Marker Logo HMdb.org THE HISTORICAL
MARKER DATABASE
“Bite-Size Bits of Local, National, and Global History”
“Bite-Size Bits of Local, National, and Global History”
Alexandria, Virginia — The American South (Mid-Atlantic)
 

The Jones Point Lighthouse

Shedding Light on a Landmark

 

—Jones Point Park —

 
The Jones Point Lighthouse Marker image. Click for full size.
By Allen C. Browne, October 7, 2012
1. The Jones Point Lighthouse Marker
Inscription. In the 1850's, Alexandria was one of the busiest seaports in the Chesapeake region. To help guide Potomac River ship traffic, the federal government built the Jones Point lighthouse, illuminating the beacon for the first time on May 1, 1856. It was one of the first lighthouses designed to use a new "unified" plan, combining the beacon and keeper's house into a single structure.

Among the duties listed in the manual for the keeper were to keep a journal and log of expenditures, maintain the lighthouse and grounds, employ attendants,report wrecks, and "...be courteous & polite to all visitors..." This last duty was taken to heart by a one keeper:

"Year round, after Sunday morning obligations, citizens would gather in the buoy shed near the Light House. There...keeper Benjamin Potter Greenwood would listen to the recollections of those present. They would occasionally partake in a hand or two of poker—would finish off the visit with a bit of Maryland rye (Oxon Creek stills) or 'Virginia corn.'"

(caption)
Unidentified Jones Point Lighthouse keeper and boy, circa 1905. Image courtesy of the Historical Society of Washington D.C.

(caption)
The lighthouse lantern was outfitted with a fifth order Fresnel lens, which was new technology at the time. The beacon
The Jones Point Lighthouse Marker north of Jones Point lighthouse image. Click for full size.
By Allen C. Browne, October 7, 2012
2. The Jones Point Lighthouse Marker north of Jones Point lighthouse
initially used whale oil, then ran on gas, was changed to a fixed red oil lamp and finally became a flashing white gas lamp.During the period that the red light was in place, the Point became known as something of a nautical "red light zone" with gambling barges and floating brothels. Image courtesy of the Library of Congress

(caption)
Between 1910 and 1912, the Army Corps of Engineers infilled the cove at Jones Point. In 1926, a fully automated 60-foot steel tower with beacon was erected along the new coastline, replacing the obsolete lighthouse. Image courtesy of National Archives
 
Location. 38° 47.429′ N, 77° 2.488′ W. Marker is in Alexandria, Virginia. Marker can be reached from Jones Point Drive east of South Royal Street, on the right when traveling east. Click for map. This marker is north and west of the Jones Point lighthouse along the Jones Point interpretive trail. Marker is in this post office area: Alexandria VA 22314, United States of America.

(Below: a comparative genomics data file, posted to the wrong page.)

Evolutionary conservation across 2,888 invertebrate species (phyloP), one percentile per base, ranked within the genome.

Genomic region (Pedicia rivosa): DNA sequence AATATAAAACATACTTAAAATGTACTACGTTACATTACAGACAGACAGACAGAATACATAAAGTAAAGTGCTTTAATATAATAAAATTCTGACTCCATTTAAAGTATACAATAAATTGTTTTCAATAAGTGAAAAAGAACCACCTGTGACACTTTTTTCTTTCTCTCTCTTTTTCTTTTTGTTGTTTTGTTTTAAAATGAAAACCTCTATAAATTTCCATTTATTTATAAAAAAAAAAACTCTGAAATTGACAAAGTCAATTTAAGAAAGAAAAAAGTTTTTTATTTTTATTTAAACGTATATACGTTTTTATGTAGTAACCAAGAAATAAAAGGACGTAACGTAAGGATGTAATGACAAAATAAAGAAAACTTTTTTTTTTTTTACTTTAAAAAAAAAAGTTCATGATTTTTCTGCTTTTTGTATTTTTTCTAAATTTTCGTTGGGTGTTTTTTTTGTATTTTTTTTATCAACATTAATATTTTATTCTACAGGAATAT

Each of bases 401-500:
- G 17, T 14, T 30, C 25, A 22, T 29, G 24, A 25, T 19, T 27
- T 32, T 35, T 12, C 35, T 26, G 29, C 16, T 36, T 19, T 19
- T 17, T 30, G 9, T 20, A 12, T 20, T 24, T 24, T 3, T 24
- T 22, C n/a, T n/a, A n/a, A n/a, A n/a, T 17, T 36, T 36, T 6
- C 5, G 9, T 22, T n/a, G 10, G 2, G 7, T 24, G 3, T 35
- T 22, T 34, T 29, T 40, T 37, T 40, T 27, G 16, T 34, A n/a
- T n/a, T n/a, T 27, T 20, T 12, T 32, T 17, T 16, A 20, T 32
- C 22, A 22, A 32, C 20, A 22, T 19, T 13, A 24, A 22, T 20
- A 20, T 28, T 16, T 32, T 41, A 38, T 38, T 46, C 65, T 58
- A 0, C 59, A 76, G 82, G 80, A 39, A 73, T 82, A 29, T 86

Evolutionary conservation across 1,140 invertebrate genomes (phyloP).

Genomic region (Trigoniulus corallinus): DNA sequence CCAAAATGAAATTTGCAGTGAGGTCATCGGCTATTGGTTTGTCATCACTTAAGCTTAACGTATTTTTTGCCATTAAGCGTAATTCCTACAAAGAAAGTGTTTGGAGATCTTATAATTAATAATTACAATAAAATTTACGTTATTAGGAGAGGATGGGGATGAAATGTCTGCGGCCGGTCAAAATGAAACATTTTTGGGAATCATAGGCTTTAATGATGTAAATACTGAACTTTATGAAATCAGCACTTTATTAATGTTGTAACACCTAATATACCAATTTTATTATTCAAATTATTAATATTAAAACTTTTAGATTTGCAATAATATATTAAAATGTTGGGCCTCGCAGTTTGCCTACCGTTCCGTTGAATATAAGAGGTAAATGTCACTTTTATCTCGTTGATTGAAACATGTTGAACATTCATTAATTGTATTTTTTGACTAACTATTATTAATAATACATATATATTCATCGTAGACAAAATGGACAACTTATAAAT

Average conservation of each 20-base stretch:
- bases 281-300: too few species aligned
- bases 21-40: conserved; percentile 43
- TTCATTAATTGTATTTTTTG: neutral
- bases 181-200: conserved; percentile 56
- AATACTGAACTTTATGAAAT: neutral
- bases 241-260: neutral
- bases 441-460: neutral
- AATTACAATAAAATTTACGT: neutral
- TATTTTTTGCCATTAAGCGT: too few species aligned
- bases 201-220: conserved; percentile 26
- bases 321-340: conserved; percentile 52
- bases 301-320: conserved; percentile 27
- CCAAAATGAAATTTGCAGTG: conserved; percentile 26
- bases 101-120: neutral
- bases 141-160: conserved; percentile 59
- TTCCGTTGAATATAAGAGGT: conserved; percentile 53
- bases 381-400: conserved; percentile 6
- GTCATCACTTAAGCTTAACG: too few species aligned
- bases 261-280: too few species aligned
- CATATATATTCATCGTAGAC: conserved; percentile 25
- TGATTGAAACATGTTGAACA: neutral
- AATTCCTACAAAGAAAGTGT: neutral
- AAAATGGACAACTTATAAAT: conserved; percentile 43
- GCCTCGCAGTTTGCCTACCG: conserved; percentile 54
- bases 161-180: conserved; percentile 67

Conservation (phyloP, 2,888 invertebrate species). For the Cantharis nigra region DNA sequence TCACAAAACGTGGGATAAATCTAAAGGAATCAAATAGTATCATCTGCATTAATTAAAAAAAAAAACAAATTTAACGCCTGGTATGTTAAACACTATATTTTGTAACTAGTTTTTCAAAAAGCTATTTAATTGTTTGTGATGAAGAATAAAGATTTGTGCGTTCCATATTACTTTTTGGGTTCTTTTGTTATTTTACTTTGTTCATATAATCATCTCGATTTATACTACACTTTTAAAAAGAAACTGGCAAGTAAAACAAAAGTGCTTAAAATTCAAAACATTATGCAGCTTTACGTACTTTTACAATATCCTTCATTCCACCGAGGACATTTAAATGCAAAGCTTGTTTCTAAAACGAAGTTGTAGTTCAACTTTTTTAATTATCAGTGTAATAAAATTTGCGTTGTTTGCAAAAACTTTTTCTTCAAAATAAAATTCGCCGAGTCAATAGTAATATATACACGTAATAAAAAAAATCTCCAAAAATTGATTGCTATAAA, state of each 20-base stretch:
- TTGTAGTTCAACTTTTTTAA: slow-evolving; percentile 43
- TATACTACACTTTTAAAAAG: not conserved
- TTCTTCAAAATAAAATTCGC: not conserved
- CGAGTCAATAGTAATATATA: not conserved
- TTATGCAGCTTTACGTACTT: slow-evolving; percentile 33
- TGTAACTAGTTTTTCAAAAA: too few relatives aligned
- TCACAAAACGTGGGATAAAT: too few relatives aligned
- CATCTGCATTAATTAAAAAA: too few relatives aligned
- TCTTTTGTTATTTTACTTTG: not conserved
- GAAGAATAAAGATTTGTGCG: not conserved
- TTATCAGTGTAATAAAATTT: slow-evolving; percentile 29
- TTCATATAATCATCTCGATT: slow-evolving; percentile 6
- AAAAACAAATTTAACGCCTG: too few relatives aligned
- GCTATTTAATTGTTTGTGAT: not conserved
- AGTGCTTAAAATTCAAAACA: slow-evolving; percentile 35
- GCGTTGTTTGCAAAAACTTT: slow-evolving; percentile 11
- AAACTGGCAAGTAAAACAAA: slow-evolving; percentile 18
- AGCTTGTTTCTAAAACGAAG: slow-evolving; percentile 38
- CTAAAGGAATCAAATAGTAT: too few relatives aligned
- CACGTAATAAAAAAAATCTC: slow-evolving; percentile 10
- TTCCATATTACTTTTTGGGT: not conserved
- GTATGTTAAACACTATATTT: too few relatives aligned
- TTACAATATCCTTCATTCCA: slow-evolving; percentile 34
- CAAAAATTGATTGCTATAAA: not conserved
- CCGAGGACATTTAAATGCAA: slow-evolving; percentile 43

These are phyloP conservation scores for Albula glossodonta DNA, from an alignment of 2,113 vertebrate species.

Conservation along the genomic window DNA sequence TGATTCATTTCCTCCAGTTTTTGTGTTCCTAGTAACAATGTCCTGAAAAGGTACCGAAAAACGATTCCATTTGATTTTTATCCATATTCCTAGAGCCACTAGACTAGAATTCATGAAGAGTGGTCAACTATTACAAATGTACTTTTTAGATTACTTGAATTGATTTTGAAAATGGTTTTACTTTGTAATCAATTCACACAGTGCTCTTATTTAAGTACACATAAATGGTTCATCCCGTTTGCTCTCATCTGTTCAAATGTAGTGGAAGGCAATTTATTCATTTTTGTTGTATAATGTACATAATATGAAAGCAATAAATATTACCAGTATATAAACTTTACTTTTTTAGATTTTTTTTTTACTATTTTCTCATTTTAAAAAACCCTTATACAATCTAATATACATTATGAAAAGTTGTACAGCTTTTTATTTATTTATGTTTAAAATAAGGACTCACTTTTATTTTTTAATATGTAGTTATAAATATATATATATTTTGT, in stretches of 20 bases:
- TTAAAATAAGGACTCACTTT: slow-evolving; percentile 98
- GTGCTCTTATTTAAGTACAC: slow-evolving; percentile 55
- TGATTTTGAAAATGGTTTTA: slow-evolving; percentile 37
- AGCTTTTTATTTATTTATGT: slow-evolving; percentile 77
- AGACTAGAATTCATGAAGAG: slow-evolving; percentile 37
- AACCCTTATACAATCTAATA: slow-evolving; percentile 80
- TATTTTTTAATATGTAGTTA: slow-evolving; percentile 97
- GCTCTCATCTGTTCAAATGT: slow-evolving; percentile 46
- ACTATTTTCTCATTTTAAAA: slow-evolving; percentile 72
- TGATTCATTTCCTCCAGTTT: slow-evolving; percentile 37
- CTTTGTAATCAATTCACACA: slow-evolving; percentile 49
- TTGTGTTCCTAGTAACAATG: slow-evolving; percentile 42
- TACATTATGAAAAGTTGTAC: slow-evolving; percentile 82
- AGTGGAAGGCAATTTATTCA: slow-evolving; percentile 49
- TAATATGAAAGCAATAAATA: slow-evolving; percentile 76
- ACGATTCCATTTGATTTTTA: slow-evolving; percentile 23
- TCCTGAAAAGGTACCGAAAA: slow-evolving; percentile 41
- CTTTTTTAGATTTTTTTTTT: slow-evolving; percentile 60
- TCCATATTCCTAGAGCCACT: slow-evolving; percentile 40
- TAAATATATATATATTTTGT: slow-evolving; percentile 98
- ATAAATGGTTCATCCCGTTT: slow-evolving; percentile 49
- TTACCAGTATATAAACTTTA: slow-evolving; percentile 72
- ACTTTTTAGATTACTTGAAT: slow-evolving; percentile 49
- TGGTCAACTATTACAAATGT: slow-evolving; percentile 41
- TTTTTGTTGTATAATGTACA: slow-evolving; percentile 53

Other nearby markers. At least 8 other markers are within walking distance of this marker. Mistress Margaret Brent (within shouting distance of this marker); The Remarkable Margaret Brent (within shouting distance of this marker); D.C.'s First Building Block (within shouting distance of this
Jones Point lighthouse image. Click for full size.
By Allen C. Browne, February 18, 2007
3. Jones Point lighthouse
marker); First Original Federal Boundary Stone (within shouting distance of this marker but has been reported missing); The Nations Capital Begins Here 1791-1793 (about 300 feet away, measured in a direct line); Who Owns the River? (about 300 feet away); World Wars to the Present (about 700 feet away); The Emerging Nation (about 700 feet away). Click for a list of all markers in Alexandria.
 
Categories. Man-Made FeaturesWaterways & Vessels
 
Unidentified Jones Point Lighthouse keeper and boy, circa 1905. image. Click for full size.
By Allen C. Browne, August 1, 2015
4. Unidentified Jones Point Lighthouse keeper and boy, circa 1905.
Close-up of photo on marker
Historical Society of Washington D.C.
Lighthouse Lantern image. Click for full size.
By Allen C. Browne, August 1, 2015
5. Lighthouse Lantern
The lighthouse lantern was outfitted with a fifth order Fresnel lens, which was new technology at the time. The beacon initially used whale oil, then ran on gas, was changed to a fixed red oil lamp and finally became a flashing white gas lamp. During the period that the red light was in place, the Point became known as something of a nautical “red light zone” with gambling barges and floating brothels.
Close-up of image on marker
Library of Congress
Fifth Order Fresnel Lens image. Click for full size.
By Allen C. Browne, August 1, 2015
6. Fifth Order Fresnel Lens
This fifth order lens was actually used in the Jones Point lighthouse itself, during the 19th century. Restoration of the lens was performed by volunteers from the Chesapeake Lighthouse Society.

Mount Vernon Chapter, National Society of the Daughters of the American Revolution
on display in the Lyceum Museum in Alexandria Virginia
Extent of infill image. Click for full size.
By Allen C. Browne, August 1, 2015
7. Extent of infill
Between 1910 and 1912, the Army Corps of Engineers infilled the cove at Jones Point. In 1926, a fully automated 60-foot steel tower with beacon was erected along the new coastline, replacing the obsolete lighthouse.
Close-up of image on marker
Alexandria Archaeology
 
 
Credits. This page originally submitted on , by Allen C. Browne of Silver Spring, Maryland. This page has been viewed 631 times since then and 11 times this year. Last updated on , by Allen C. Browne of Silver Spring, Maryland. Photos:   1, 2, 3. submitted on , by Allen C. Browne of Silver Spring, Maryland.   4, 5, 6, 7. submitted on , by Allen C. Browne of Silver Spring, Maryland. • Bernard Fisher was the editor who published this page. This page was last revised on June 16, 2016.
Paid Advertisement